Her Campus Logo Her Campus Logo
Culture

Romance Novels by Black Authors

Happy Valentine’s Day! With this love-centered day falling within Black History Month, here are a few adult romance novels by Black authors you might want to check out. (Important: I haven’t read all of these, and others I haven’t read in a while, so please look up any possible trigger warnings. Does The Dog Die is a really good resource that lists a lot of potential triggers within a novel.) 

Get a Life, Chloe Brown.  Take a Hint, Dani Brown.  Act Your Age, Eve Brown.  

Written by Talia Hibbert, these novels center around three sisters and their romantic journeys. The first novel is about the eldest sister Chloe, who makes a bucket list to make her life more interesting. She enlists the help of a man named Red to help her complete her tasks and the two fall for each other over the course of the novel. 

The second novel is about Dani, a Ph.D. student who falls into a fake-dating situation with her coworker Zafir after a viral Instagram post brings new attention to Zafir’s charity business. The only problem is that Dani doesn’t believe in romance and has no idea how to be someone’s girlfriend, but she’s determined to help out her friend (and just maybe has a crush she isn’t willing to admit to yet). This novel features bisexual representation as well as a really great depiction of what it’s like to live with anxiety. 

The last novel is about the youngest sister Eve, who gets cut off by her parents until she proves that she can hold a real job. Eve becomes the chef at an inn run by Adam, and the two constantly butt heads while simultaneously hiding their attraction to one another. The novel features an autistic love interest and a (self-diagnosed) autistic protagonist (I can’t personally speak on how good the autistic representation is in this novel, or how the conversation around autism in the U.K. differs from the U.S. and how that may affect how the story is written. The author Talia Hibbert is autistic, if that helps).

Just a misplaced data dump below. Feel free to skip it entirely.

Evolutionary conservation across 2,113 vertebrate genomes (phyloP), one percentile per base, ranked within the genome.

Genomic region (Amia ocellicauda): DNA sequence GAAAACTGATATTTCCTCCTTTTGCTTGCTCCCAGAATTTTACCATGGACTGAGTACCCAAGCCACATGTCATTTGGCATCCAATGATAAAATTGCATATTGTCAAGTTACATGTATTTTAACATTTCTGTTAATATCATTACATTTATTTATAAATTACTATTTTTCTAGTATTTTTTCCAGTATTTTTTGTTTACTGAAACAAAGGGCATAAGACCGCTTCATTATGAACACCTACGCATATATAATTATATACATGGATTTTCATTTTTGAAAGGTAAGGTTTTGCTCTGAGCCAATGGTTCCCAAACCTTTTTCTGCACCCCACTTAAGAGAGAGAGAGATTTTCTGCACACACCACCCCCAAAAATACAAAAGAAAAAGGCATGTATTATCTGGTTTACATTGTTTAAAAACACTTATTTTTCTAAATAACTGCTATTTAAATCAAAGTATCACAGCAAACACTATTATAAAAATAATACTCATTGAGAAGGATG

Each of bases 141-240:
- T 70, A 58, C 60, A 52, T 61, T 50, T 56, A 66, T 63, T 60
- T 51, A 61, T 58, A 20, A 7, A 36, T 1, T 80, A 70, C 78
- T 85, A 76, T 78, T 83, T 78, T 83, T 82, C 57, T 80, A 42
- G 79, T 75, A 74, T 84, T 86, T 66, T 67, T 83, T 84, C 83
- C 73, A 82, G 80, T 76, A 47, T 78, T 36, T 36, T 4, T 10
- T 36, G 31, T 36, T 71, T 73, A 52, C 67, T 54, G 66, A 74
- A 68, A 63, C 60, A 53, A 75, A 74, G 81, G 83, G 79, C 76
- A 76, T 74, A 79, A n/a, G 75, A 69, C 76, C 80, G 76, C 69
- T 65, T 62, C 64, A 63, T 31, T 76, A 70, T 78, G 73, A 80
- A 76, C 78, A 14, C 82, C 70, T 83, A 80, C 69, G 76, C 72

While the novels are written in order from oldest to youngest sister, they can be read in any order. 

D’Vaughn and Kris Plan a Wedding by Chencia C. Higgins

Stars of a reality show competition, D’Vaughn and Kris have six weeks to plan a wedding. They’re not actually in a relationship, but a $100,000 prize means they’ll have to convince everyone that they’re actually in love. The two have natural chemistry on-and-off camera, but chemistry only gets them so far as the show forces them to dig deeper and deeper into their relationship. 

Honey Girl by Morgan Rogers 

TRIGGER WARNING FOR MENTIONS OF SELF-HARM 

Recent Ph.D. graduate Grace wakes up in Vegas to find she drunkenly married a woman she barely remembers. After a job opportunity falls through, Grace realizes that she hasn’t taken a break since she started school and decides to travel across the country to meet her mystery wife, Yuki Yamamoto. This summer in New York forces Grace to question what she really wants and what she’s been working towards for so long. 

How to Find a Princess by Alyssa Cole

Makeda travels to the fictional land of Ibarania after an investigator named Bez shows up claiming Makeda is its missing heir. It is the classic “lost princess” plotline, only Black and queer with some really fun characters. While this is the only Alyssa Cole novel I own, Cole has written a lot of Black romance novels, from historical stories to things more modern. 

The Love Con by Seressia Glass

Kenya enters a cosplay competition and panics when she realizes that the final round is a couples contest. When Kenya’s best friend Cameron steps in, the two of them realize that pretending to date is forcing them to address feelings they didn’t realize they had. (For anyone paying attention, this is in fact the third fake-dating relationship on the list and in my opinion, it’s the best romantic trope). 

Disclaimer: The links provided are not affiliated nor sponsored by Her Campus nor Her Campus at Agnes Scott College. They are provided solely by the author.

Taelor Daugherty

Agnes Scott '22

Taelor Daugherty is an English Literature-Creative Writing major at Agnes Scott College. She plans either go into media-related journalism or into the film and television industry as a screenwriter.
Similar Reads👯‍♀️